Jeff Garrett: Focus on Rarity

Posted on 7/11/2019

Not everyone can afford unique coins in top condition, but supply and demand are important.

The sale last year of the extremely rare 1854-S Half Eagle for over $2 million brought back memories of the 1982 auction of the Eliasberg gold coin collection. That sale also included an 1854-S Half Eagle and was the last time before last year that one had sold at auction.

The Eliasberg sale, which wasn't called that at the time, was truly a once-in-a-lifetime opportunity to purchase incredibly rare coins. I recently had the opportunity to examine the 1894-S Half Eagle from the Eliasberg collection. The coin is one of the most stunningly preserved gold coins in existence. It is a testament to the incredible breadth and quality of the coins that were sold in October 1982.

I attended the sale in New York City that fall. The rare coin market had been on its knees that summer and was only beginning to recover. The Eliasberg sale blew the market out of its doldrums, largely with the help of deep-pocketed investor Hugh Sconyers, and coin prices continued to rise for several years afterward.

Bowers & Merena conducted the auction, and a bank letter of credit was required to bid. This was understandable, as the recent sharp drop in bullion prices had left quite a few rare coin dealers in difficult financial positions. Unlike today, most of the rare coins sold at auction in the 1980s were purchased by rare coin dealers.

This 1854-S Half Eagle sold recently for $2 million. It was certified by Numismatic Guaranty Corporation in 2018 as only the fourth known of its kind and graded NGC XF 45.
Click images to enlarge.

I recently dug through my library and found a copy of the 1982 Greysheet with a cover story on the sale of the Eliasberg gold coins. The article described prices realized as “very, very strong” and fierce bidding in all sessions. The following are just a few of the coins cited in the article:

  • 1854-S Half Eagle AU 55, $187,000 (now $3 million to $4 million)

  • 1907 Ultra High Relief PF 67, $242,000 (now $3 million-plus)

  • A 1927-D Double Eagle like this one was sold for $176,000 in 1982 and would sell for $2 million-plus now.
    Click images to enlarge.

  • 1927-D Double Eagle MS 65, $176,000 (now $2 million-plus)

  • 1821 Quarter Eagle PF 67, $46,000 (now $1.5 million-plus)

  • 1833 Quarter Eagle PF 67, $50,600 (now $1 million-plus)

  • 1879 Coiled Hair Stella PF 67, $101,750 (now $750,000)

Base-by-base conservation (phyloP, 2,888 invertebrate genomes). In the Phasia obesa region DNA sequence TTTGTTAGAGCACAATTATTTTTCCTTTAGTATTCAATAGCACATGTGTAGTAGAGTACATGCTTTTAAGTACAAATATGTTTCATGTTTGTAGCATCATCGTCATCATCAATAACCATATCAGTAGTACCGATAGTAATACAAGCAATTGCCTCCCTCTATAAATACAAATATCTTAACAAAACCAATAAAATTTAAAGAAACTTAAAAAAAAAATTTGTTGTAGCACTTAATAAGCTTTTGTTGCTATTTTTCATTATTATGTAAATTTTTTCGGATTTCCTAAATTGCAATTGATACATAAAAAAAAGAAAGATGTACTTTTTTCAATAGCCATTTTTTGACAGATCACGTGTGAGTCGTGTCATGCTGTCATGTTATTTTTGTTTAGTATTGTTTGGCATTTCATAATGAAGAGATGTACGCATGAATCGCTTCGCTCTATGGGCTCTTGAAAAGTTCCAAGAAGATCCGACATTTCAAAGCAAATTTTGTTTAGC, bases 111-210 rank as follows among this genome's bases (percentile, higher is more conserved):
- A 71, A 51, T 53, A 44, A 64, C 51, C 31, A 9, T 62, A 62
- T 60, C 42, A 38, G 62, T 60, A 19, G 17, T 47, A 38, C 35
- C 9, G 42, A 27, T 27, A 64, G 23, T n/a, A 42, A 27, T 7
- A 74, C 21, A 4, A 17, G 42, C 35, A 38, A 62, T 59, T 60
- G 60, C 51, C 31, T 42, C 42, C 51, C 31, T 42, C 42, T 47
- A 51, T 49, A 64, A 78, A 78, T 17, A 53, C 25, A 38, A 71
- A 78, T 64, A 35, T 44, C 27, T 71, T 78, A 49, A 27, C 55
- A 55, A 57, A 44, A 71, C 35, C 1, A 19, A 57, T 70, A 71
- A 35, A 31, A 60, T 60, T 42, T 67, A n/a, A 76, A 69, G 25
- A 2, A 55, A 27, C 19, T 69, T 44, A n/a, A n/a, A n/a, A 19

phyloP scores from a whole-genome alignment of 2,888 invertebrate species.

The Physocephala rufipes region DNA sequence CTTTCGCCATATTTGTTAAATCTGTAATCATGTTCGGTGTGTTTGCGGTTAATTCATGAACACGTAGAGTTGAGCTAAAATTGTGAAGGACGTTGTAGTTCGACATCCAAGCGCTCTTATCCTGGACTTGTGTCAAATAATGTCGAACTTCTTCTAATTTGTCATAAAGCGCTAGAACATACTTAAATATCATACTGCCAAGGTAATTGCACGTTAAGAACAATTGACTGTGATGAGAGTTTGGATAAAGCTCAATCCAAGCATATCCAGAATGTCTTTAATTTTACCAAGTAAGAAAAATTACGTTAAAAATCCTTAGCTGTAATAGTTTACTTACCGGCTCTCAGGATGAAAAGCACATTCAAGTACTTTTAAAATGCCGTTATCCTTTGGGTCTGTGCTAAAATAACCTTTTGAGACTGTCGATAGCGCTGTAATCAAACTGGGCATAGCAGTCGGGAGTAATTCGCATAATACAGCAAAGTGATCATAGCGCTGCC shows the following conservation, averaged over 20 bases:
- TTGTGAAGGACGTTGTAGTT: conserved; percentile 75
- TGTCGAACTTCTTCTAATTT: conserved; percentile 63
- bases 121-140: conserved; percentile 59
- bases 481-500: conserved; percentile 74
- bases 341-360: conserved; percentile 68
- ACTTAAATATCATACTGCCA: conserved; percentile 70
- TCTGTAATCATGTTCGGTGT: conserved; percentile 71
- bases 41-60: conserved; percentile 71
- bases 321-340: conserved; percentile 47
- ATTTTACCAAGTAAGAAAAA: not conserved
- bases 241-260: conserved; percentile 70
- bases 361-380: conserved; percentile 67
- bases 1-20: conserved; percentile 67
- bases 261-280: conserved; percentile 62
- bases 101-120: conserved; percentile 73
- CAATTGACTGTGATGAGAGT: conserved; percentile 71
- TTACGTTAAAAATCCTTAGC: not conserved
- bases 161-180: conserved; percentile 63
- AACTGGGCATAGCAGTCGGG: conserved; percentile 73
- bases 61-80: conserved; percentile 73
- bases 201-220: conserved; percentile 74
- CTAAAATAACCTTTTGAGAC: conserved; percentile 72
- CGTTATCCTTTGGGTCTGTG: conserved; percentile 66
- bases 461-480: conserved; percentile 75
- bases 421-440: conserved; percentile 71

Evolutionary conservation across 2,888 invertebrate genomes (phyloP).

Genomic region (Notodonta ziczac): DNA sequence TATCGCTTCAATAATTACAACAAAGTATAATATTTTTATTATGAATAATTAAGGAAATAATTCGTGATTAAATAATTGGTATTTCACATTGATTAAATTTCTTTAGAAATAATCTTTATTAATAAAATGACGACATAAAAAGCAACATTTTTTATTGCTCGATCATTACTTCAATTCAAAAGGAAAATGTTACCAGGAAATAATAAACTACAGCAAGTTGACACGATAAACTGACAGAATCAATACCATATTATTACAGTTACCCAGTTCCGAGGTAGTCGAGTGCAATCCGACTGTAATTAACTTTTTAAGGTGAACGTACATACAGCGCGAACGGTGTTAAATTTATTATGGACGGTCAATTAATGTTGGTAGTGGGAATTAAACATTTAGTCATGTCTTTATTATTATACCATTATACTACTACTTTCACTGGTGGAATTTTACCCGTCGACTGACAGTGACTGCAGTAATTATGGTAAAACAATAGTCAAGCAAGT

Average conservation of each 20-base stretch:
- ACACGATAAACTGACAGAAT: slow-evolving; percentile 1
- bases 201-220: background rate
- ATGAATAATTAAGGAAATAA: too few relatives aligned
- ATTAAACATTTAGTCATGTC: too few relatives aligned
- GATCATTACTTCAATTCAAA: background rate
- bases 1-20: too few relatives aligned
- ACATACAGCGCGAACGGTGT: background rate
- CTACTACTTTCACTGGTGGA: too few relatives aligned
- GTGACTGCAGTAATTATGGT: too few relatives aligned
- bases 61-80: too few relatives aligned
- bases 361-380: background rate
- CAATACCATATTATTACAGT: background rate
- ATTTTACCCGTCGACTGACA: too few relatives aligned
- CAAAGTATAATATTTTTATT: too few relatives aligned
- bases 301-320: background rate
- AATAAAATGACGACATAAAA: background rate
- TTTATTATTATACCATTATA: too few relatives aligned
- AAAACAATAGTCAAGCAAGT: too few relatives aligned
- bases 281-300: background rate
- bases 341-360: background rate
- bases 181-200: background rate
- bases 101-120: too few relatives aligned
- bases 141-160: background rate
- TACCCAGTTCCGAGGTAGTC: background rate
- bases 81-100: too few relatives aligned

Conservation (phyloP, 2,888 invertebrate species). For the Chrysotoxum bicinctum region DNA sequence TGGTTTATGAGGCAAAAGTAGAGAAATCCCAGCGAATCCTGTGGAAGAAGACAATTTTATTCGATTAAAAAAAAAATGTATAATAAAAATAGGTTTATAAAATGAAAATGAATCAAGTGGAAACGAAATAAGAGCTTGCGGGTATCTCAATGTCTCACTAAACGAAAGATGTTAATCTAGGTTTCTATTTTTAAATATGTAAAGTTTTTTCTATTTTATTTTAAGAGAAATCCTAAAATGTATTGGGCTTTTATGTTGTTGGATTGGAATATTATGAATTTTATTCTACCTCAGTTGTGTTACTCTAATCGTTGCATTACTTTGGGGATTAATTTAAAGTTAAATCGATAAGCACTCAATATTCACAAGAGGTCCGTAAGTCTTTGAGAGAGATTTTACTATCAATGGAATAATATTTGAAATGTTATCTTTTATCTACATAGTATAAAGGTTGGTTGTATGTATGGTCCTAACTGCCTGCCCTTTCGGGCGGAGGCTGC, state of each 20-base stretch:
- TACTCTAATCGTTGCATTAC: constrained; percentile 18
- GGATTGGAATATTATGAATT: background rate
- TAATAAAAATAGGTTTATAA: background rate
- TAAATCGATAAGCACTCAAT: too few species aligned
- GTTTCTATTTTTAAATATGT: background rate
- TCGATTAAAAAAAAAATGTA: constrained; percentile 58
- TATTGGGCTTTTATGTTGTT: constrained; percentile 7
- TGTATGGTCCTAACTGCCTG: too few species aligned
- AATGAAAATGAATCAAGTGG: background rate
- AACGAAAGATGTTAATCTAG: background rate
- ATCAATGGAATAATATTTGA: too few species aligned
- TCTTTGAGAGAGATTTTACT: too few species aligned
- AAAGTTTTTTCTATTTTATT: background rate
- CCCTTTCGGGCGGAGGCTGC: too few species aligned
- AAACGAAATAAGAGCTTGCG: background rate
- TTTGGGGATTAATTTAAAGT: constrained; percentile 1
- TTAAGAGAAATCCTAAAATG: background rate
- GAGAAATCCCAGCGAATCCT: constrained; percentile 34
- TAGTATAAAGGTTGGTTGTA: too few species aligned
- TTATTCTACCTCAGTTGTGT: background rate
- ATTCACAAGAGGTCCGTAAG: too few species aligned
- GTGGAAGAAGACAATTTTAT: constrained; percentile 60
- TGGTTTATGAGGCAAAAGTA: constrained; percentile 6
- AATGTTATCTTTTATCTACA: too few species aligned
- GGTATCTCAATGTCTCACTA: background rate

• 1795 Ten Dollar MS 65, $57,200 (now $750,000-plus)

  • 1829 Half Eagle MS 67, $82,500 (now $500,000-plus)

  • 1861-D Half Eagle MS 65, $37,400 (now $500,000-plus)

  • 1864 Double Eagle PF 67, $44,000 (now $500,000-plus)

  • 1894-S Half Eagle MS 67 (now MS 69), $19,800 (now $500,000-plus)

  • 1818 Half Eagle MS 67, $39,600 (now $250,000-plus)

Thirty years later, these prices seem like incredible bargains. Many of these coins would easily sell for $1 million-plus today, and most have increased by at least 10 times. Unfortunately, we cannot go back in a time machine to make these wonderful purchases. We can, however, use the Eliasberg sale as a lesson in collecting.

The Nov. 5, 1982, edition of the Coin Dealer Newsletter (The Greysheet) from which this information comes contains quite a bit of fascinating information about coin prices at the time. Gold was trading for $428 per ounce and silver was pegged at $10.52.

Below are the wholesale bids for some commonly traded coins in November 1982:

  • Indian Quarter Eagles MS 63, $550 (now $350)

  • Ten Dollar Liberty MS 63, $640 (now $750)

  • Saint-Gaudens Double Eagle MS 65, $1,300 (now $1,580)

  • Panama-Pacific Gold Dollar MS 65, $1,675 (now $750)

  • Morgan Silver Dollars MS 65, $110 (now $96)

  • Three Cent Nickels PF 65 $600, (now $360)

It is hard to believe that these commonly traded issues have performed so poorly as investments. This list is not an aberration or a selection of the worst-performing issues. A careful study reveals that nearly every issue with large numbers of known examples did poorly over a 30-year period. Coins that were very or extremely rare, however, saw tremendous price increases. This probably can be best explained by simple supply and demand.

As the number of collectors increases, the demand for rare or extremely rare coins increases as well. The same can be said for common issues, but the supply always seems to be large enough to meet demand. It would take a huge increase in demand for common-date Saint-Gaudens Double Eagles to make them rise in price significantly. But it would not require very many new collectors of the 1908-S Double Eagles series in MS 64 to see its prices rise. The same can be said of common-date Morgan Dollars versus rare issues.

Not every collector can afford to buy the rarest of the rare in top condition.

Everyone, however, can focus on buying the best they can afford and concentrate on rarity whenever possible.

More recently, serious collectors have been focusing on building sets to compete in the set registry programs like NGC’s. Many of these collectors pay staggering sums to buy top-graded coins for a leg-up on the competition.

I would suggest that collectors always consider rarity when buying a coin for their collection. A “finest known” of a common coin today could be eclipsed easily by another example next week.

This is much less likely to occur when the coin involved is truly rare.

Regardless of the series you collect, you should focus your major spending on rarities. This strategy has proven successful for the last 40 years, and my guess is that it will work for another 40!

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